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Concepts for Change
Through our public engagement sessions during the Design Lansing Master Planning process, we have heard from many people who not only have ideas of what they do and do not like about the physical conditions in Lansing, but also about the “culture” of Lansing. Most people agree that there is much to like about the residents here, but wish our community was more open to change.
A willingness to embrace change involves taking risks, but there are ways to mitigate those risks; the best is to get involved in the process! A large part of the Design Lansing Master Planning has been in engaging the public. We hope through these efforts that the community will feel comfortable with the concepts for change that have been proposed in our plan, and support us as the process moves forward.
Another way to ease the fear of change is to stay informed. We have posted all of the presentations and notes on our website to help keep this process open and available to the public: www.designlansing.net. It will be important as we enter the final phase of this process that anyone who has questions about what is in our plan be able to easily access the materials. We also plan to have printed copies of the Draft Plan here at the office for anyone to stop in and review.
And finally, we encourage all of our partners out in the community to engage their friends, neighbors, and co-workers in positive conversations about the potential we have here in the City. A positive attitude can be contagious, spread some around!
What We Learned From You…
The big ideas that describe the vision that guided the planning effort and shaped the objectives, strategies, and policy recommendations.
- Enhance and beautify the physical appearance of the community.
- Provide amenities that support healthy lifestyle that are accessible to all.
- Encourage urban gardens and other ecological activities in the city.
- Nurture strong education systems.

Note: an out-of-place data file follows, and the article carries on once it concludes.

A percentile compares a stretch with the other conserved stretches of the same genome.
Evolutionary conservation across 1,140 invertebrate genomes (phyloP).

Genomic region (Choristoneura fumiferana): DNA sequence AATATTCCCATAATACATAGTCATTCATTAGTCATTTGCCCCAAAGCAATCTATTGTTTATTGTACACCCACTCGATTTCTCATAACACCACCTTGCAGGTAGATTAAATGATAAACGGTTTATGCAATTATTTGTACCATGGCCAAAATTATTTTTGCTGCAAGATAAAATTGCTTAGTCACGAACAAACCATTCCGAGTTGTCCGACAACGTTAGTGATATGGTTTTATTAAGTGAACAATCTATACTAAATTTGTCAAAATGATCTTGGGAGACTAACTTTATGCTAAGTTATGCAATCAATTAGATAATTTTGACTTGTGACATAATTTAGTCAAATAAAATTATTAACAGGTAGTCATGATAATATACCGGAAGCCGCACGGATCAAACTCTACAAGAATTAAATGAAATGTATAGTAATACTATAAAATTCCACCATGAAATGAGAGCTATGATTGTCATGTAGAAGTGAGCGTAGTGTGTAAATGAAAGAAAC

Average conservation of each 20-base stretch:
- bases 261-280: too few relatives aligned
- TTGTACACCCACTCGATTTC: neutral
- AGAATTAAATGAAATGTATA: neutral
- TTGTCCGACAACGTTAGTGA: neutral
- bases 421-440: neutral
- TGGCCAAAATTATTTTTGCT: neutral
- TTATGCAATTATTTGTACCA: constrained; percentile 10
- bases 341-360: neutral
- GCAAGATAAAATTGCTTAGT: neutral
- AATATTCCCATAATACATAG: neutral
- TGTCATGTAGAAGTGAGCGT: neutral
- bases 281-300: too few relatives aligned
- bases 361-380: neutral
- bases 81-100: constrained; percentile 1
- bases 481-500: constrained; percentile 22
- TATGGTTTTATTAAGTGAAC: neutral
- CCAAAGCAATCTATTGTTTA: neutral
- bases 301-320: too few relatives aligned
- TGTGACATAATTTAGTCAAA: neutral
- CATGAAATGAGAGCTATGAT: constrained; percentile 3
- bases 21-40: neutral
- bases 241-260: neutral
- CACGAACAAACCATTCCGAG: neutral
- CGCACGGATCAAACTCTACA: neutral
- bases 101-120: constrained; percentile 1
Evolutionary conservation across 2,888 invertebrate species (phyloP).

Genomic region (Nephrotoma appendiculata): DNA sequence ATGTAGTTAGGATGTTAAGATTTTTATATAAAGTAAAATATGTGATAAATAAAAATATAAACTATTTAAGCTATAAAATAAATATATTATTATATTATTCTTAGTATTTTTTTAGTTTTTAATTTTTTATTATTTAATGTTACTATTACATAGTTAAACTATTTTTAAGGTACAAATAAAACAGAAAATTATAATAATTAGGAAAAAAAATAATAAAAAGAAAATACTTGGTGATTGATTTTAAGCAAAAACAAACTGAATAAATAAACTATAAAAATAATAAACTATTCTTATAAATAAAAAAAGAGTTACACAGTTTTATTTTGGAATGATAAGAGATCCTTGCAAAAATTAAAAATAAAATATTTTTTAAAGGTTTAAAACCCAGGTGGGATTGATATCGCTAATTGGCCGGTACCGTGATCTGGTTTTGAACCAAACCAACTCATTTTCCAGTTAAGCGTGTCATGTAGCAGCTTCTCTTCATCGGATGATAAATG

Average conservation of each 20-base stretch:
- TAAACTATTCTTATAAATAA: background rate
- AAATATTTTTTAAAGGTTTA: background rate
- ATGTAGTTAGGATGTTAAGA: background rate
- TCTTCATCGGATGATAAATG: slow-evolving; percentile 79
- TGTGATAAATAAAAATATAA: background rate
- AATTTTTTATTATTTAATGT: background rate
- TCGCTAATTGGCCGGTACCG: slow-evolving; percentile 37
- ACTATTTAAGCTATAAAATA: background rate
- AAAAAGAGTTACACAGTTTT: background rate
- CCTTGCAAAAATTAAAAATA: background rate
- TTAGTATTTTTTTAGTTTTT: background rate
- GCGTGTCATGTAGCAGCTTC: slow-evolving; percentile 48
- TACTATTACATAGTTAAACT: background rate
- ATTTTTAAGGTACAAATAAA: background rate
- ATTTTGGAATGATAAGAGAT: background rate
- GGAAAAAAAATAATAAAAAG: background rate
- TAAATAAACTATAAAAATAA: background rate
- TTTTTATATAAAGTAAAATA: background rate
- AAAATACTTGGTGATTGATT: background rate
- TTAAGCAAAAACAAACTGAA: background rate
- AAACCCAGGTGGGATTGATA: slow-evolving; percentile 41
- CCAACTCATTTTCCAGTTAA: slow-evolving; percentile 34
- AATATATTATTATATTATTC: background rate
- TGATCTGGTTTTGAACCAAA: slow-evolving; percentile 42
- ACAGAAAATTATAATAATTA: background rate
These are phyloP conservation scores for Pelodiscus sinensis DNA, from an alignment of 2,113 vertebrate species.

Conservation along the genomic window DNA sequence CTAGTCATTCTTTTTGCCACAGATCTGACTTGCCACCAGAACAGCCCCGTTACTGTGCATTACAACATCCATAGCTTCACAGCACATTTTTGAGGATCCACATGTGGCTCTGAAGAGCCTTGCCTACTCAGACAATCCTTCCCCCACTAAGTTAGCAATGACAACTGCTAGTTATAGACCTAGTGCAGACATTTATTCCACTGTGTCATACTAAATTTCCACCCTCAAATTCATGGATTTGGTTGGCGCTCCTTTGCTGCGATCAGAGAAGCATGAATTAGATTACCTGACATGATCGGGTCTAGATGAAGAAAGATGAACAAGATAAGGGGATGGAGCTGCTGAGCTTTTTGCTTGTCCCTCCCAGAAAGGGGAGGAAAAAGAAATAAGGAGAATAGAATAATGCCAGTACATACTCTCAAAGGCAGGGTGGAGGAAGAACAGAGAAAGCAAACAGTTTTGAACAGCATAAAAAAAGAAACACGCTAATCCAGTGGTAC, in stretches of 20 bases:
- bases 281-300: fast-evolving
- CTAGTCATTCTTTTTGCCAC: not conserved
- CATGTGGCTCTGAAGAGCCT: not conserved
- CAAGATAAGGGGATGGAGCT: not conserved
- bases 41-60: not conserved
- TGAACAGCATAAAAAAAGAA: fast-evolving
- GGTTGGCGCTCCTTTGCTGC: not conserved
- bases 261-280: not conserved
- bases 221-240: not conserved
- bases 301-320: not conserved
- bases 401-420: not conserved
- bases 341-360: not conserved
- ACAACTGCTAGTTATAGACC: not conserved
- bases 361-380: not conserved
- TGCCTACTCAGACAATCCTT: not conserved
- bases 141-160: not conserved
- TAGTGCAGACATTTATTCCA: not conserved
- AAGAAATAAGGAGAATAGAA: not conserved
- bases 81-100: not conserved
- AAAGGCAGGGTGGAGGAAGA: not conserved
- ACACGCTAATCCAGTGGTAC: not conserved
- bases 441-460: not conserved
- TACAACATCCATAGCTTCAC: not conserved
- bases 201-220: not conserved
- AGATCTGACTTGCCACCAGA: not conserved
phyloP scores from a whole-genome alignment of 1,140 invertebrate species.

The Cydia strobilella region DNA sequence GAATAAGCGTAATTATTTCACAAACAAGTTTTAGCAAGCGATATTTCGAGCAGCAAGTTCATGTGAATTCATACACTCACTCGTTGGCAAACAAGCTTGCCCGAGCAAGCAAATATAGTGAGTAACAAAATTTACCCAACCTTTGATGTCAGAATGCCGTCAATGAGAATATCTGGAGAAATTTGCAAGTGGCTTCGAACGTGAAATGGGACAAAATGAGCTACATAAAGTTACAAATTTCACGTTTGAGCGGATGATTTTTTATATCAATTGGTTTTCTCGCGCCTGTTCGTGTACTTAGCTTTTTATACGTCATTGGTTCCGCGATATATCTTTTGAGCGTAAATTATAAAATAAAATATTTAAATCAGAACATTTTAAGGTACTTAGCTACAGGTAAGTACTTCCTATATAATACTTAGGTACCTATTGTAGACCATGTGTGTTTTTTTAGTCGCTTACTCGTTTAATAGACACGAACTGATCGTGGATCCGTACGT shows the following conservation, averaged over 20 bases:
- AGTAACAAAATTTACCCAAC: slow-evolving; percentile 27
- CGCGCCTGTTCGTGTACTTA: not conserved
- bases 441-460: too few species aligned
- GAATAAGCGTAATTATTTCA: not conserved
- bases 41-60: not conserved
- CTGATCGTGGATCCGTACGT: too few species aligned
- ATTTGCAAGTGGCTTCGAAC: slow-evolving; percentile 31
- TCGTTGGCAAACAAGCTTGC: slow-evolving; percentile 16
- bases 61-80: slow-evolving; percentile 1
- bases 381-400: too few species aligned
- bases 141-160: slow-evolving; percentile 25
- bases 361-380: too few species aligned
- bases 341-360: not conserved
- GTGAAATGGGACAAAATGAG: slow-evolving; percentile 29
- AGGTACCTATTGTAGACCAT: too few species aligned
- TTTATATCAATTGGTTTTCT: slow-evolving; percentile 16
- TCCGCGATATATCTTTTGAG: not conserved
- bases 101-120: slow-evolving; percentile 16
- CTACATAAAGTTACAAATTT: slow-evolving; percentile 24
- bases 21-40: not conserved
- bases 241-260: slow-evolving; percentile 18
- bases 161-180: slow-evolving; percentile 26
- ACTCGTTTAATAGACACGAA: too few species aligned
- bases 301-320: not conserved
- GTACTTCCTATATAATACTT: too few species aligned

- Support vibrant cultural amenities.
- Implement strategies to strengthen and preserve our neighborhoods.
- Develop a culture of progress, respect, and openness to change, with an eye towards a better Lansing!
- In partnership with other agencies, participate or lead in efforts to develop better life skills for all citizens.
- Promote Lansing’s achievements and successes.
- Market our assets vigorously.
- Build citizen capacity for community leadership.
- Encourage a sense of ownership and pride in Lansing citizens and property owners.
- Encourage reinvestment in Lansing’s assets, both private and public.
How Do I Love Thee, Let Me Count The Ways!
The things that people like about Lansing:
- Parks: All parks! Rivertrail, Zoo, and Hawk Island were the most frequently mentioned.
- Convenience: Short commutes, and lots to do nearby!
- Historic Architecture: We love the Capitol, old churches, old houses, and those beautiful little BWL pumping stations around town!
- Our Neighborhoods: We love the sense of community our neighborhoods provide.
A Tale of Two Cities?
As we have had conversations about Lansing around town, one thing that has become obvious is Lansing is like two cities in one! Many people we talk to love their neighborhood. Those who live in one part of town, typically appreciate the "small town" feel or the wide lots and curving streets and suburban character in their area. Those from an older neighborhood like the urban characteristics of houses on small lots and the walkable convenience. What our planning will address is not how to make the two more alike, but how to make each better, while creating a cohesive community.
The current conditions tell us that past practices are not sustainable and we need to be more thoughtful in how we move toward becoming an appealing viable 21st century city. The success of Lansing will ride on the ability of our citizens and leaders to guide us through the coming changes, with creativity and flexibility.
Design Lansing Survey Results
When we look at the things people like most about Lansing, one frequent theme is "Lansing is a small town with a big city feel". Although Lansing is a city of a little over 100,000 residents, small as cities go, it has colleges, state government, several major corporations and institutions that insure we have amenities (theater, sports, arts, bookstores, music, restaurants) and services (health care, travel options, shopping choices) beyond what is usually available in a city this size.
This is not just perception. Marketing data indicates the mid-Michigan area in general has a fairly high level of demand for, and support of, such amenities and services. Just sometimes it's not as high as we hope it might be. Effective planning identifies and builds on such strengths.